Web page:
Most people would think that 3D technology has only been around for the last few decades. It is extremely surprising to find the initial concept was experimented with almost 170 years back! It is incredible to consider that it has actually been around as long as photos and regular 2D motion pictures.
Stereoscopy, today more commonly referred to as 3D imaging, creates one simple principle: Two images are taken from slightly different angles or vantage points. When viewed together, your brain automatically combines the 2 2D images into one 3D image. You will find three ways to present these different images to each individual eye:
• The viewer can wear glasses that combine these two images from two different sources.
• Glasses can be worn that filter two different images in one source.
• The images could be split with a light source directly into the eyes. In this case there is no need for glasses.
The concept of 3d imaging was originally studied and experimented with long ago in 1938, by Sir Charles Wheatstone. He used both lenses and mirrors to make a 3d image. A few years later in 1844, the concept was improved by Sir David Webster. Webster did away using the mirrors and created a design that has changed very little to this day.
In 1861 Coleman Sellers was one of the first individuals to try and project actual moving images in 3D. He would show a sequence of captured still images in quick succession, giving the viewer the illusion of motion.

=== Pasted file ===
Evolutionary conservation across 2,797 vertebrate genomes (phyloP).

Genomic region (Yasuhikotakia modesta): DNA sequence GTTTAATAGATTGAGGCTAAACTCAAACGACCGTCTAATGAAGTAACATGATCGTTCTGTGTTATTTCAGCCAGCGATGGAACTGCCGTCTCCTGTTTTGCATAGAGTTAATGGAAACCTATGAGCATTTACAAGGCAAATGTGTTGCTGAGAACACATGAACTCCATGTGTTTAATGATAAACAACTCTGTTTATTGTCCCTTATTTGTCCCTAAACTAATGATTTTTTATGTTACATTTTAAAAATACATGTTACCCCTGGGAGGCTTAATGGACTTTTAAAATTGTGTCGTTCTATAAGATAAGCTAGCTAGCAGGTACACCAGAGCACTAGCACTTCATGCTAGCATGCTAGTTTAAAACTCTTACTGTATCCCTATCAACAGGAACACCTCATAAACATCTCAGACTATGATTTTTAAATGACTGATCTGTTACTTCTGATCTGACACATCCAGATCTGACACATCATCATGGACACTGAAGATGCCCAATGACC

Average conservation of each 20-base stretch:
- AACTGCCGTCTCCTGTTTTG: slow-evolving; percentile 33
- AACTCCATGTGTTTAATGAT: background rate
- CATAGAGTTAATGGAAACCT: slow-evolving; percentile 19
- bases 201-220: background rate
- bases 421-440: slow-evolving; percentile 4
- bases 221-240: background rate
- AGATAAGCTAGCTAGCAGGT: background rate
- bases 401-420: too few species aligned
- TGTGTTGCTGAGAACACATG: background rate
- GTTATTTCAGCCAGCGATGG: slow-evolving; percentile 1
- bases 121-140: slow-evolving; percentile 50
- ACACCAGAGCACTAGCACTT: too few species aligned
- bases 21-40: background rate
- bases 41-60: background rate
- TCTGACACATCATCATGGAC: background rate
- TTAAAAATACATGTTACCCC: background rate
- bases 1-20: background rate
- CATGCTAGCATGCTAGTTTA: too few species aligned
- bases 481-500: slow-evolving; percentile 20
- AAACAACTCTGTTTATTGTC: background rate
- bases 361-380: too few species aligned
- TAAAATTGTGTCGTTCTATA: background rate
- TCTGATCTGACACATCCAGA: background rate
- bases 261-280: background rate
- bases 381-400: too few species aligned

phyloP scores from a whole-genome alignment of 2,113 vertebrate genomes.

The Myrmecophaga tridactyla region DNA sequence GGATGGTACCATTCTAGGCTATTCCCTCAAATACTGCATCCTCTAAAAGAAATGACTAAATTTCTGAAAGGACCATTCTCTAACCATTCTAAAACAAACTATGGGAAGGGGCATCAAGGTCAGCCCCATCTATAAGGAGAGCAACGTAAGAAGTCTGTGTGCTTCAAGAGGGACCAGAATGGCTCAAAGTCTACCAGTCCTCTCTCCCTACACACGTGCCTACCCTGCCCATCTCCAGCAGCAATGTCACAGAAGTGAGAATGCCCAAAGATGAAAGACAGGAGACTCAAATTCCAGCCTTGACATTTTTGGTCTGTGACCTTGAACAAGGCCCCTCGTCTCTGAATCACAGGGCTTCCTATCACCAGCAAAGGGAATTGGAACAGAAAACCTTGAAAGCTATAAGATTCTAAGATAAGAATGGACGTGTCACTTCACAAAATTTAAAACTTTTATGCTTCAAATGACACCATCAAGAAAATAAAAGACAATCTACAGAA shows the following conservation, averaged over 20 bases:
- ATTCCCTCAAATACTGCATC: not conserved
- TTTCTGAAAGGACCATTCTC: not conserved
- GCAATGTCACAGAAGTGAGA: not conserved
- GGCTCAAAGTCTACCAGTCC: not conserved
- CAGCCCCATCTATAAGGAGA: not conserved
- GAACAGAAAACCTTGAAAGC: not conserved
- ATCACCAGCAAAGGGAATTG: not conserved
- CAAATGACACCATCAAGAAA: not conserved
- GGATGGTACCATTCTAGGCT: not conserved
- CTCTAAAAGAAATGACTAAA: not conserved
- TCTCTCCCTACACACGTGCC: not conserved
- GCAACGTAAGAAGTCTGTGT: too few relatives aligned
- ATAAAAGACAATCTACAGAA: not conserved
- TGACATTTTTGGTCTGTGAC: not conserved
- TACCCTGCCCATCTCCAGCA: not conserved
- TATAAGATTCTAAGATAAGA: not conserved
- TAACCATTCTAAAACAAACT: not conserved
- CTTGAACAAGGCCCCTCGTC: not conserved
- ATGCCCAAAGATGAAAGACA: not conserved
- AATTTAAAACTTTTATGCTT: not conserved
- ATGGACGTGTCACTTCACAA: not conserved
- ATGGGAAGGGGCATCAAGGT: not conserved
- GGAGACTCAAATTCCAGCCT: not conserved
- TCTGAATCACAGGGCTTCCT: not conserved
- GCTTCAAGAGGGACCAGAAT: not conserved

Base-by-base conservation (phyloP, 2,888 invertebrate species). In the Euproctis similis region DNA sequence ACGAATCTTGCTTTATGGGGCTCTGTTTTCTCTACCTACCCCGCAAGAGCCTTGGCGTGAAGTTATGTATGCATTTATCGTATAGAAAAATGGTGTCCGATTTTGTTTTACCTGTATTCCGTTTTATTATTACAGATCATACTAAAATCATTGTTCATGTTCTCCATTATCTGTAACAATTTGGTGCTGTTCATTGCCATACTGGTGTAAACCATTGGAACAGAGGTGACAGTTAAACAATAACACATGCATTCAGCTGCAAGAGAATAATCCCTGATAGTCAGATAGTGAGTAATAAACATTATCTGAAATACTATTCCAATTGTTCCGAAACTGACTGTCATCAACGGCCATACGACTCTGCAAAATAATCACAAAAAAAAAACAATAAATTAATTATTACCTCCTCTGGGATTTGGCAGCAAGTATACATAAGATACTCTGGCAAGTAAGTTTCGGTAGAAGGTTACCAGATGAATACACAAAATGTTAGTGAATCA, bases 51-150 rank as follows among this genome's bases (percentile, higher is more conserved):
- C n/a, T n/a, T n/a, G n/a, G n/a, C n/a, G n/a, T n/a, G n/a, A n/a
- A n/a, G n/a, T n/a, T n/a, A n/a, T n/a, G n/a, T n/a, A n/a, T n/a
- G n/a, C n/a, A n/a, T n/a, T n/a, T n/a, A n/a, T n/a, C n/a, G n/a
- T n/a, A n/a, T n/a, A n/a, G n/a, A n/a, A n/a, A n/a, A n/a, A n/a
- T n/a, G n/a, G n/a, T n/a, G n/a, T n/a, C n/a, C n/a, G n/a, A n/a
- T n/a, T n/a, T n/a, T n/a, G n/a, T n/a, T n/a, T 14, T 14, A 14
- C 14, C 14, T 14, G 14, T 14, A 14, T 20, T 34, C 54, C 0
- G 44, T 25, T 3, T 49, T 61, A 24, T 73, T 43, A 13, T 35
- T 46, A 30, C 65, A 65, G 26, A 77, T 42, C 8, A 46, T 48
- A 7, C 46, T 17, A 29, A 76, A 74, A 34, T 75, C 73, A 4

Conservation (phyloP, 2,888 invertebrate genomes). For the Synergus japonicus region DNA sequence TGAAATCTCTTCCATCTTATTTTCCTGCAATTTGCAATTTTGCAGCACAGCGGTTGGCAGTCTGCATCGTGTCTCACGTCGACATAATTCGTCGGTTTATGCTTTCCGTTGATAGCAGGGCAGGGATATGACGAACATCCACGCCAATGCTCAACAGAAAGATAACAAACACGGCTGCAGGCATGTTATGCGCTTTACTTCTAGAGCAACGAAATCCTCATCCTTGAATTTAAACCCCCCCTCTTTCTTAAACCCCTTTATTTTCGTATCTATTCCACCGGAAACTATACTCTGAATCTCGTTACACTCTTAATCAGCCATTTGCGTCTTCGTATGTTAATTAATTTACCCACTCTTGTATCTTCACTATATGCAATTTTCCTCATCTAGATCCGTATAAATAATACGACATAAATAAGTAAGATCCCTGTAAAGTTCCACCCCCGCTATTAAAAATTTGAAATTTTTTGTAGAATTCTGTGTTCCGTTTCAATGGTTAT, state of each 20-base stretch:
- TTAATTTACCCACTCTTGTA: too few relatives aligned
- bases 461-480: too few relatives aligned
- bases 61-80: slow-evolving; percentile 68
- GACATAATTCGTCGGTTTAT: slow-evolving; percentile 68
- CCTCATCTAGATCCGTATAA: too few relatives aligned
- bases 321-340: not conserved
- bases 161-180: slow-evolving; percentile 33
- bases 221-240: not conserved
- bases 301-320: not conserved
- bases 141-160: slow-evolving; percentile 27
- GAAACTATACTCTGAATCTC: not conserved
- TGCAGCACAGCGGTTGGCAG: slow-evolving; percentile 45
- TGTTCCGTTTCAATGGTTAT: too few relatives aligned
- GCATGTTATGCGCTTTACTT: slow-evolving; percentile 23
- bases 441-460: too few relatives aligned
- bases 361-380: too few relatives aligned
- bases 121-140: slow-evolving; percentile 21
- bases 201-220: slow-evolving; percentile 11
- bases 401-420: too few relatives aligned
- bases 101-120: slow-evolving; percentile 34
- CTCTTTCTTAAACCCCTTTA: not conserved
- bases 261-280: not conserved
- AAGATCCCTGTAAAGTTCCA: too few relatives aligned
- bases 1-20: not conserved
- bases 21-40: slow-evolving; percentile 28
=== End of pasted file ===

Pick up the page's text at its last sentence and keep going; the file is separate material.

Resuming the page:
In 1891, a method using anaglyph images was patented by Louis Ducos du Hauron. When viewed with glasses with two different colored lenses, the anaglyph image is revealed in like a 3d image. This system was the very first passive 3D system. The anaglyph systems normally used green and red lenses, but since 1971 cyan and red have been used.
The first public screening of the 3D film was presented in New York, at the Astor Theatre in 1915. The film was called Jim the Penman, and also used anaglyph technology. Two separate film strips were projected side by side, and the audience were given tinted glasses in order to begin to see the stereoscopic images. The anaglyph technique does have drawbacks, mainly the reality that there’s a slight ghosting effect. In 1952, using polarising filtering lenses this ghosting problem was overcome, and a new trend in 3D technology was born.
Thinking about the humble and primitive beginnings of 3D imaging, it is astounding to live in an age where there is really an explosion in 3D technology. Gone are the days of anaglyph images, as Active 3D glasses took the market by storm. You can even find Bluetooth 3D glasses in order to avoid pesky cords and cables. Samsung continues to be at the forefront of active 3D research and it has bulk of the market share. If you are planning to venture into the 3D realm, be sure you purchase Samsung Active 3D Glasses or at least 3d Glasses Suitable for Samsung. To learn more about leading edge 3D Glasses, visit us at http://www.dimensionaloptics.com. You will find there’s great choice of 3D eye-ware to fill all your 3D needs.